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Mindfulness meditation

Being Still

We live in a culture that promotes the idea that our productivity is directly correlated to our self-worth. When we fall prey to this logic, we can find ourselves in constant pursuit of…. anything and everything. We have somehow lost an appreciation and value for stillness. 

You are NOT determined by your productivity!

Here are strategies to help your practice increasing your value for stillness:

  1. Practice mindfulness: Meditation is the most commonly known strategy in practicing mindfulness. When we practice meditation, we focus on the current moment and sensations. While other thoughts interfere, we learn to acknowledge and then release them in the striving to focus on the NOW. One app I refer clients to is Calm, a strong liaison to train you in meditation.   https://www.calm.com

  2. Make time: Assign a time to practice mindfulness.There will always be a distraction, something to engage you before meditation. The irony lies in our scheduling: we commit non-negotiably to work meetings, and yet time for meditation/ mindfulness becomes fluid. Commit yourself to a time of day at which you practice meditation or mindfulness to ensure consistent follow through.
  3. Fight for it. When prioritizing stillness, it means creating a time and space conducive to stillness. Meditation is difficult to practice when surrounded by chaos. Find a space and a time that works. As a mother of three, I sometimes have to fight for these moments. It means saying ‘no’ to them and yes to myself. It means wearing noise-canceling headphones while closing my eyes and sitting on the deck in the mornings while the children ride their bikes in the driveway. Ask yourself: Am I fighting for stillness? It won’t come to you. You have to seek it to make it happen.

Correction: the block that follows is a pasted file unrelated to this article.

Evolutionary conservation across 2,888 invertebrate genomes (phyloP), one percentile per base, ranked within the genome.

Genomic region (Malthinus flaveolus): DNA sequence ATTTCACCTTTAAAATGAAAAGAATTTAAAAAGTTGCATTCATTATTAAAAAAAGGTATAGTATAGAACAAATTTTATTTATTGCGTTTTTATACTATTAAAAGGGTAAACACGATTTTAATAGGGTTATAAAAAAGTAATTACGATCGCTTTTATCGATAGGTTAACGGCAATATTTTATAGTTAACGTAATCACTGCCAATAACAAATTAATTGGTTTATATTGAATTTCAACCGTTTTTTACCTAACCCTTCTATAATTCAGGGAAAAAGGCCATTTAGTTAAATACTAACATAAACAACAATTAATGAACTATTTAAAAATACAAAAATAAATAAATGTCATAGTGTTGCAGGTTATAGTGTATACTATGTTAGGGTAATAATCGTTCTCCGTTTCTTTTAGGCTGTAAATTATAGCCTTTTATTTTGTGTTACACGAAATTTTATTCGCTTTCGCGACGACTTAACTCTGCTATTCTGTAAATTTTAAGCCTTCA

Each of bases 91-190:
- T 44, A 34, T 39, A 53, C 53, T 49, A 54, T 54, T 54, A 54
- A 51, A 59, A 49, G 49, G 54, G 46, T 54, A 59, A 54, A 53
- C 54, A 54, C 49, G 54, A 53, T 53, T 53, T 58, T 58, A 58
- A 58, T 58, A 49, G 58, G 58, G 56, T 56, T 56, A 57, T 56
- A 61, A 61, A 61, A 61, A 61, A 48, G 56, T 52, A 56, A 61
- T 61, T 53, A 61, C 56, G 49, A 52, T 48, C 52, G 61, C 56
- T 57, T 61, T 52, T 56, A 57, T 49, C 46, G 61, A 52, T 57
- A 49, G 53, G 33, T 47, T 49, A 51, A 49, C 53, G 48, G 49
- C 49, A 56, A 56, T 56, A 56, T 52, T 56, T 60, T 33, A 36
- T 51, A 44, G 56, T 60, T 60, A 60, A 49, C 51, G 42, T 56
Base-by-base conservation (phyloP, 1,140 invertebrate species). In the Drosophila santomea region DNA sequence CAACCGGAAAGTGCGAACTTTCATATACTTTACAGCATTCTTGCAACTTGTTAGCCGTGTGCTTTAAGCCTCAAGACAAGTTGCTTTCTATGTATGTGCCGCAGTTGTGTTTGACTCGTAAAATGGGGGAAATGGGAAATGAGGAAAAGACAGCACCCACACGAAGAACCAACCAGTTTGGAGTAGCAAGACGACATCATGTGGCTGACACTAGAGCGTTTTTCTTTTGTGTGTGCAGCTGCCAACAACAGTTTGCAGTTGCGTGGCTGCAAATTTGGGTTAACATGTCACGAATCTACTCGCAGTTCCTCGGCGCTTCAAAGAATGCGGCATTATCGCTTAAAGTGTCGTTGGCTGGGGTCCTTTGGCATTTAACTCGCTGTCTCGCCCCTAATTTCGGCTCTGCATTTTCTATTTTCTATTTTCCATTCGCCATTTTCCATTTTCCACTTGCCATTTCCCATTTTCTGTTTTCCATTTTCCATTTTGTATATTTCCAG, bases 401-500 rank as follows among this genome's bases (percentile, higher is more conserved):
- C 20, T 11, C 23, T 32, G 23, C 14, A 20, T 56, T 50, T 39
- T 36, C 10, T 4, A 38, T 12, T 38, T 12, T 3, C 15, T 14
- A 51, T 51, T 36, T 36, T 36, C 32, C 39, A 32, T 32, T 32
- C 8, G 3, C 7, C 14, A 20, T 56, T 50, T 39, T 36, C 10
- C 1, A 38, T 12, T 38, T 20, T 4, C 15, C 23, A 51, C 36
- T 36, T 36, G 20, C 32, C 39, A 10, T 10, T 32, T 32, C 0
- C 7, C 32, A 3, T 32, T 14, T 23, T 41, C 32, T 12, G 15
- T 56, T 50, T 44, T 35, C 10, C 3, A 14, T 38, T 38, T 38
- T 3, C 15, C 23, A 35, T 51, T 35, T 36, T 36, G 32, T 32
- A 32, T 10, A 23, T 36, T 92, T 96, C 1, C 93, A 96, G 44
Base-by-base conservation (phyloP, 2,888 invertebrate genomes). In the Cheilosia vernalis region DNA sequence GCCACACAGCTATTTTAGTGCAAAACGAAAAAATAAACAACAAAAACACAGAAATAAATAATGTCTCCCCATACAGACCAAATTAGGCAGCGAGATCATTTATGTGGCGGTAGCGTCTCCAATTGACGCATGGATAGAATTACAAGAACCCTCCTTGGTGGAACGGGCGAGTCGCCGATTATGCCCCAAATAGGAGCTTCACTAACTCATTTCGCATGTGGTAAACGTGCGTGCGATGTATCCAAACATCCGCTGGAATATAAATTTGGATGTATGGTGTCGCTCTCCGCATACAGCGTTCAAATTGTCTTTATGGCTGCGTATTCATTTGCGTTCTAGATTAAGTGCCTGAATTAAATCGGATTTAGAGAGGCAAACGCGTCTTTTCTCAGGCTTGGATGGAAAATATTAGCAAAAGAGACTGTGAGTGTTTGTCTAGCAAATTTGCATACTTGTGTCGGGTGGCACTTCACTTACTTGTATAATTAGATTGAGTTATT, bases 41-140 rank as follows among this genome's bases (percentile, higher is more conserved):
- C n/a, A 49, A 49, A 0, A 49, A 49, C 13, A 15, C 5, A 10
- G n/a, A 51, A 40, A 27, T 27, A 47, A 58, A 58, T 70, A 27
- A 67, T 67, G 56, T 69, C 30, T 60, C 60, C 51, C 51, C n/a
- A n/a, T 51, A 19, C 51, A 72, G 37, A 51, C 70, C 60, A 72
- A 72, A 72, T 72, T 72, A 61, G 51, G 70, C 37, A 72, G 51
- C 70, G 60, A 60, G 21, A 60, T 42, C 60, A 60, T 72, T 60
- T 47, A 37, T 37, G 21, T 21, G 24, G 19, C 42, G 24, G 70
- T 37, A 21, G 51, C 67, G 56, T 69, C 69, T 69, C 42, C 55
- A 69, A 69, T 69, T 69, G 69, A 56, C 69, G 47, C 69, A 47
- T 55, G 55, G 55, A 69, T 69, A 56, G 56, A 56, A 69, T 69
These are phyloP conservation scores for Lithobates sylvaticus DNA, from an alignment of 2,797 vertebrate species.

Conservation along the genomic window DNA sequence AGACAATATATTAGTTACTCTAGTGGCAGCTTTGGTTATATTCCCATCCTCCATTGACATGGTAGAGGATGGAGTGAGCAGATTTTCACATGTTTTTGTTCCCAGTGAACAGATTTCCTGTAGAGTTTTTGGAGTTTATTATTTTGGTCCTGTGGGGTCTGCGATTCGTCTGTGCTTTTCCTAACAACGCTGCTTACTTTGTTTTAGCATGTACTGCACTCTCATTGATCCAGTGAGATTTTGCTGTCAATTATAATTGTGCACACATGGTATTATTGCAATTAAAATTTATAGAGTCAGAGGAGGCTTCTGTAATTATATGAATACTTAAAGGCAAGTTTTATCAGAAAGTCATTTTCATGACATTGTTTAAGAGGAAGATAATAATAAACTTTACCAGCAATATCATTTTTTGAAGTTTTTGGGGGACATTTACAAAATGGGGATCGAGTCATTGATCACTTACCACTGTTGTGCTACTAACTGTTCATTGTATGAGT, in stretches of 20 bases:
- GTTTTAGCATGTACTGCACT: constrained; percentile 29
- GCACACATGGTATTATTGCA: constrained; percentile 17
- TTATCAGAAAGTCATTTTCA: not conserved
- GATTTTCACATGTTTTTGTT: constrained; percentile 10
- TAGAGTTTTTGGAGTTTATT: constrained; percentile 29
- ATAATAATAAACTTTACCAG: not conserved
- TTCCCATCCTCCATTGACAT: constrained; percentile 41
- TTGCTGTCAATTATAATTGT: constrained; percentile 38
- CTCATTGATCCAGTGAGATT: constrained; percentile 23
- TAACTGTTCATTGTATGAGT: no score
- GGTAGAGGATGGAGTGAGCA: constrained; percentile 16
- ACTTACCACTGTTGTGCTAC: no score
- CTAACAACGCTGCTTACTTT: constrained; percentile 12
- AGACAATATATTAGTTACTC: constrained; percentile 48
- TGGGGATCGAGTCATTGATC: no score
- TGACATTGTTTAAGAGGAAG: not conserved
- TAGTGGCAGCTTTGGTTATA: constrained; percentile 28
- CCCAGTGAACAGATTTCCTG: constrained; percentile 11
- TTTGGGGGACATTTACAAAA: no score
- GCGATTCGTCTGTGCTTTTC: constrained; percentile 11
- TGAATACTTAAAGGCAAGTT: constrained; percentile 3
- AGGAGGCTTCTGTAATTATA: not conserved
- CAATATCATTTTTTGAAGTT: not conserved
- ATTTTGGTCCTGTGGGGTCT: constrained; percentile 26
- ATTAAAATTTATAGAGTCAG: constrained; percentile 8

4. Breathe: When triggered to feel intense stress, breathe. Focus on your breathing. This serves multiple purposes. Firstly, focusing on your breathing is a mindful experience. Secondly, there is a science behind using breathing for mindfulness. When you take deep breaths, you allow the body to increase the supply of oxygen to the brain, thereby stimulating the parasympathetic nervous system response which prompts one to feel calm. God designed your body to induce calm. You simply need to activate it by doing it with intention. 
  5. Ground yourself. Grounding means paying attention to your current sensory experiences. When I am overwhelmed at home, sometimes I just step outside to feel the breeze, hear the birds, and close my eyes. This grounds me in a sensory capacity. Here is a link to a sensory grounding exercise, provided by Therapy in a Nutshell.

So make a priority of practicing being still. Practice it to get better at it. Make time for it. Fight for it to be a priority. Use breathing and grounding to engage mindfulness. You are worth it. 

Eileen Dummer
Eileen Dummer MA, LPCC

Eileen earned her Masters of Art degree in Counseling and Psychotherapy from Adler Graduate School in Richfield, MN after obtaining her undergraduate degree in Psychology and French from the University of Wisconsin, Stevens Point. Eileen’s professional experience has included assessment and therapeutic intervention work with pediatric and well as adult clients. As a licensed professional clinical counselor, Eileen uses a frame work of family systems and cognitive behavioral therapy. Read More

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